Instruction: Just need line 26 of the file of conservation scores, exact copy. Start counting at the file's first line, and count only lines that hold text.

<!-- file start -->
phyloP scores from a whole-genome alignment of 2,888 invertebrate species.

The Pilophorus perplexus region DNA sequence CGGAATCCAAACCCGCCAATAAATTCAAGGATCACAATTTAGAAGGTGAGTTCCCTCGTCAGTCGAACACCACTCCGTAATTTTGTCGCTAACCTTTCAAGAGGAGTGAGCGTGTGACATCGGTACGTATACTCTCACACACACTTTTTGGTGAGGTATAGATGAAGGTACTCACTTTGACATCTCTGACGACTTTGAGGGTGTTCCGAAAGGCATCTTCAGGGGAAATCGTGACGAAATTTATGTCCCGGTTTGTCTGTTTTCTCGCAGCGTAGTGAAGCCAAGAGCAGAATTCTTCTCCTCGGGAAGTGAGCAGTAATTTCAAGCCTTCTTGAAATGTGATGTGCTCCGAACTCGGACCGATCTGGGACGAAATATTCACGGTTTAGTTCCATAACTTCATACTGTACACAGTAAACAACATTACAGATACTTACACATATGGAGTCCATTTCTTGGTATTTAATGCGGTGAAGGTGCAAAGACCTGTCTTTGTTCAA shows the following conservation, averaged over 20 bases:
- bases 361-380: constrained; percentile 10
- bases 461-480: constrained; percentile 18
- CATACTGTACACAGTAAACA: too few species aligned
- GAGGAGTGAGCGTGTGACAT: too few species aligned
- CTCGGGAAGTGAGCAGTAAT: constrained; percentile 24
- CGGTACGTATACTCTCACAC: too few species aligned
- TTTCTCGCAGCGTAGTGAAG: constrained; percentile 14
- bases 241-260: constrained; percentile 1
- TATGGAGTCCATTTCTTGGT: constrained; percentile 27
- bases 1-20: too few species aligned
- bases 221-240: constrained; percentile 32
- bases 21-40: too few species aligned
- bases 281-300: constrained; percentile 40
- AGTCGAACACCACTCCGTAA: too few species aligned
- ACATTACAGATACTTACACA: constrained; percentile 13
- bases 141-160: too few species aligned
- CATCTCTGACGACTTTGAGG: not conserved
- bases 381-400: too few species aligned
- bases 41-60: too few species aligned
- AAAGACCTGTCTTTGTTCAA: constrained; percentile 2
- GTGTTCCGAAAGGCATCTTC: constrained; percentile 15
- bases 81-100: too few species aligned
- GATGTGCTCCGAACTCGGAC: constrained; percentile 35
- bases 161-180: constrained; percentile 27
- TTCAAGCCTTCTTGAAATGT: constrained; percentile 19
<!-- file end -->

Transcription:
- bases 161-180: constrained; percentile 27